Mass Effect: Andromeda Review

The promise of Mass Effect: Andromeda was that of a bold new take on one of the most beloved series of last generation. After the mixed (at best) reaction to the ending of the third game a new galaxy filled with a fresh cast of characters seemed like the right decision filled with promise. In reality it feels like an adventure that would have been better off staying untold.

The driving forces of the original trilogy were its plot and deceptively complex cast of characters. Over the course of three games players came to care deeply for their crew in the fight against the Reapers. Andromeda tries to capture these same emotions but instead fails to establish any new ground. The Andromeda Initiative itself has the trappings of an intriguing space tale. Colonists from every species banding together to traverse a new galaxy and start a new life is a setting rife with possibility. But the new galaxy only winds up feeling all too familiar. It’s almost comical how out of their way the developers went to create facsimiles of everything from the original games. From a new Citadel, to mysterious advanced alien technology, to an evil race kidnapping other races. All the boxes are checked. You even mostly interact with races from the Milky Way as only two new races make an appearance. The plot itself mostly eschews the colonization aspect in favor of a boilerplate savior storyline that is inoffensive if endlessly predictable. Even the villain fails to come close to the legacy of the Illusive Man or Saren due to minimal screen time and uninteresting motivations.

The crew itself also leaves much to be desired. Some of my favorite Mass Effect moments were the quiet ones aboard the ship just talking to my shipmates. By the end of Andromeda I spent most of my time aboard the Tempest speeding to the next objective because everyone aboard felt like a worse version of the Normandy crew. Ryder’s most memorable trait is that he/she is the Pathfinder which is a position that wants to feel as cool as a Spectre but only ends up feeling like an empty title. Cora is all the worst parts of Ashley and Miranda in one character. Liam is all the boring parts of Jacob and Kaiden. There is an old, battle hardened Krogan and a quiet Turian with a mysterious past. Jaal was probably my favorite but even he felt like a lesser version of Thane. The writing in these interactions, as well as those across the entire game, ranged from standard video game fare to cringe worthy with hardly anything standing out for good reasons. Each squad members loyalty mission offered some interesting moments but still felt like the developers desperately trying to invoke old memories when they should have been trying to forge new ones.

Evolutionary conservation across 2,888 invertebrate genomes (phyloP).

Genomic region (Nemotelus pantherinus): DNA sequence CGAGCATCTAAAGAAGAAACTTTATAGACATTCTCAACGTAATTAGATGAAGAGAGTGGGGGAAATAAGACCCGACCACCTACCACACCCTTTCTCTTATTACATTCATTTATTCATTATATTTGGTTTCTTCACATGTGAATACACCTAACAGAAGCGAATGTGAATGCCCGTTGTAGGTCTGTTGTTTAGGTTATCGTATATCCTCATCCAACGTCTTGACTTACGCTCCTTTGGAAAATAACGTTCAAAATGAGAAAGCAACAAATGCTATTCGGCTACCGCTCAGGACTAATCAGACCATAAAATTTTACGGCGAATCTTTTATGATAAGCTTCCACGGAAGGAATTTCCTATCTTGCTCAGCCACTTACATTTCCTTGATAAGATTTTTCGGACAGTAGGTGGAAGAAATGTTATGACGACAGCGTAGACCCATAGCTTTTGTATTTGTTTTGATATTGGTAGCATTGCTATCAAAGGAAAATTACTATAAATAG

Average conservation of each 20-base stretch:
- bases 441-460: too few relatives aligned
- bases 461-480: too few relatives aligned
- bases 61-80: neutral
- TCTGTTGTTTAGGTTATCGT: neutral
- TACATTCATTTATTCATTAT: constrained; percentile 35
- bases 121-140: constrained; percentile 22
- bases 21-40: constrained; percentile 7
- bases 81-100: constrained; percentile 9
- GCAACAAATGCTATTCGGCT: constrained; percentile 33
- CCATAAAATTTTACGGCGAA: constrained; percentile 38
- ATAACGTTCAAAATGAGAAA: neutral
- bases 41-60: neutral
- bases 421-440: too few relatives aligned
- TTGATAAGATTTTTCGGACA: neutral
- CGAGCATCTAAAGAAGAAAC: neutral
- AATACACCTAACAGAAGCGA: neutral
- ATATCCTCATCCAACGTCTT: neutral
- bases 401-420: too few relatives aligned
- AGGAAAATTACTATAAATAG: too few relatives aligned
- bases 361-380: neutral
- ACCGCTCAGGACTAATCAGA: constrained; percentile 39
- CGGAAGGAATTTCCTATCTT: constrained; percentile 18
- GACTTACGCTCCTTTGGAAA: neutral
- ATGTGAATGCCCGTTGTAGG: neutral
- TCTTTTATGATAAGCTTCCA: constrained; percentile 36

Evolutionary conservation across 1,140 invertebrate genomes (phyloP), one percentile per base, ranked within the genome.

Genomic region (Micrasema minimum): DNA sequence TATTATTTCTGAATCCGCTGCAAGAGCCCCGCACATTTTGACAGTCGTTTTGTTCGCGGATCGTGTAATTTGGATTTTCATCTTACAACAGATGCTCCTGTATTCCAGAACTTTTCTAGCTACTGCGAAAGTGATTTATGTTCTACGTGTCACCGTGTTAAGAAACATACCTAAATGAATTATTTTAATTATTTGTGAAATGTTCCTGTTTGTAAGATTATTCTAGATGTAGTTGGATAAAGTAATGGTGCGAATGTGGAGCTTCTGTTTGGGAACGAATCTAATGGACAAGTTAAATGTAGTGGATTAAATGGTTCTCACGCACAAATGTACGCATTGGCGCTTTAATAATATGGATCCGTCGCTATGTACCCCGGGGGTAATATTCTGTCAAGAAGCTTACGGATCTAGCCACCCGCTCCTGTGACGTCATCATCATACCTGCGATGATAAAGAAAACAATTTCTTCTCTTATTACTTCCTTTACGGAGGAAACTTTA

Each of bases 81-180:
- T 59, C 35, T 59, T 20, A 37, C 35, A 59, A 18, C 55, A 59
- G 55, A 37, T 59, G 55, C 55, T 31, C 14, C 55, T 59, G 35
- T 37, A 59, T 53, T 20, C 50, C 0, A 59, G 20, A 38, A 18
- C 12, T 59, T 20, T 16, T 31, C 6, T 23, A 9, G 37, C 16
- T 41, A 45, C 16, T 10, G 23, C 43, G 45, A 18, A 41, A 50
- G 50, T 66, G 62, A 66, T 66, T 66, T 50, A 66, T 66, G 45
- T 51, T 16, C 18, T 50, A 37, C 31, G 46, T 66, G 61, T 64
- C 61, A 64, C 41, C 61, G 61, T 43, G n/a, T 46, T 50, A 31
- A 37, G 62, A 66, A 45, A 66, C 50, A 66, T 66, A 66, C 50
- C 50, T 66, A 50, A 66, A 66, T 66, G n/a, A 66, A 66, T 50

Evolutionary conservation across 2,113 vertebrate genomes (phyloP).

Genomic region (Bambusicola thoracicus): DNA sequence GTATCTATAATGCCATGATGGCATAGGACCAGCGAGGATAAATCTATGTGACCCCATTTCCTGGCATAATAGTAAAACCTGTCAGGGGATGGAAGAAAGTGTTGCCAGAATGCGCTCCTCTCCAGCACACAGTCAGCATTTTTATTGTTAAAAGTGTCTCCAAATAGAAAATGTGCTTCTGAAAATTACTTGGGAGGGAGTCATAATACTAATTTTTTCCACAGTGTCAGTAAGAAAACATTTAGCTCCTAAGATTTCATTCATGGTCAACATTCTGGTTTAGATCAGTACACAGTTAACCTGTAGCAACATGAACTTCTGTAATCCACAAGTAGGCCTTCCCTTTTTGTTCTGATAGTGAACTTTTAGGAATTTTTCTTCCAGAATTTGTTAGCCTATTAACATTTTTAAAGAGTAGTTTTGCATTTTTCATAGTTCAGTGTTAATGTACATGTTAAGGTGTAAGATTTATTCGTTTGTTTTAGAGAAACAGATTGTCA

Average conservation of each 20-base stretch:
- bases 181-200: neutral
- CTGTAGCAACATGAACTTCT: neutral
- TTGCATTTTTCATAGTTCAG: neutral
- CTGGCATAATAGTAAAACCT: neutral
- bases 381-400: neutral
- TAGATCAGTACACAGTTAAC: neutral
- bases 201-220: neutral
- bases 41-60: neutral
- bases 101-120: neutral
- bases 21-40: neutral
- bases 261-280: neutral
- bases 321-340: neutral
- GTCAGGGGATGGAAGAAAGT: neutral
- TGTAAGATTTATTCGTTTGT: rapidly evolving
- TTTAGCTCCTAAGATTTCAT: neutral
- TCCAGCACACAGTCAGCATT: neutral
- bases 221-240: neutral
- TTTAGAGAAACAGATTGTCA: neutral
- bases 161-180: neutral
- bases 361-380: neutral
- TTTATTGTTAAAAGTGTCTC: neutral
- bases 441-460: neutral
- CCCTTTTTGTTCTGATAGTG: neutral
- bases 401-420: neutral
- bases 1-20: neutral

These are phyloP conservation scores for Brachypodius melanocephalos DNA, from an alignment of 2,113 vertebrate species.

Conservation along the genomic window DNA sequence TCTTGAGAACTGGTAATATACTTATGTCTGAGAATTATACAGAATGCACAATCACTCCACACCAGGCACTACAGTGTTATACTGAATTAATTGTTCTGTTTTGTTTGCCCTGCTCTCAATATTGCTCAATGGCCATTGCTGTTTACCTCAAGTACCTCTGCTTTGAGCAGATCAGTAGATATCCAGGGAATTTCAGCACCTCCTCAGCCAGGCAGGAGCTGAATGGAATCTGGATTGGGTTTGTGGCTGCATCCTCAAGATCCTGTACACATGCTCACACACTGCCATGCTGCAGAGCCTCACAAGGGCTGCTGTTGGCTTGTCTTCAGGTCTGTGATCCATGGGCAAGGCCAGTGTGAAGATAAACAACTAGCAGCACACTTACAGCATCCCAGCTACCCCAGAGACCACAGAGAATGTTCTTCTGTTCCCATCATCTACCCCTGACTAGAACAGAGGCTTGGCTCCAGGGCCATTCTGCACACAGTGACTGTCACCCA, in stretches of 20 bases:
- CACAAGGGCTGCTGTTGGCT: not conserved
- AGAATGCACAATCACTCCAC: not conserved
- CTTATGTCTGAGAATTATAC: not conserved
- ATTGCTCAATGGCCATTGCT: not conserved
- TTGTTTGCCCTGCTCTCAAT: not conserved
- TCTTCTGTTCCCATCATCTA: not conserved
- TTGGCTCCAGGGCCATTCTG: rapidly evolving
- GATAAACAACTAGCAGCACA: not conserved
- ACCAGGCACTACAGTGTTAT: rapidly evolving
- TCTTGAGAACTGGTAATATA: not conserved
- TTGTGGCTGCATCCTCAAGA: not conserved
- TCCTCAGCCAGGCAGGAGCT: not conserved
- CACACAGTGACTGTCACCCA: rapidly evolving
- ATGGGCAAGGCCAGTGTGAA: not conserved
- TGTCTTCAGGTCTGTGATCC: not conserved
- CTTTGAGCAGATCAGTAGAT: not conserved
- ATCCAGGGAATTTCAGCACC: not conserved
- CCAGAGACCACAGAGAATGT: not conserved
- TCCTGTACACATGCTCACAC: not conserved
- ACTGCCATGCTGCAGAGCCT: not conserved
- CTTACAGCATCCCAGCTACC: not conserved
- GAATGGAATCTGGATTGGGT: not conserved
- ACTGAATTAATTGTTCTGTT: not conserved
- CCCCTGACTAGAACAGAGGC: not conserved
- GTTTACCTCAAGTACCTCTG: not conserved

Over the course of your journey you will land on a handful of worlds filled to the brim with side content. After completing a few missions a new colony will be established and from their what feels like an endless amount of quests will make themselves available. This would be great if even some of that content were more than the typical fetch quest or small combat encounter, but that is everything these planets offer. I will say that the actual driving across the landscapes in the Nomad is one of the few aspects of the game that captures the feeling of being in an alien place. It’s too bad that these trips are mostly empty space artificially extending the length of quests without offering anything of note. For a game supposedly about the thrill of discovery there is very little to truly discover.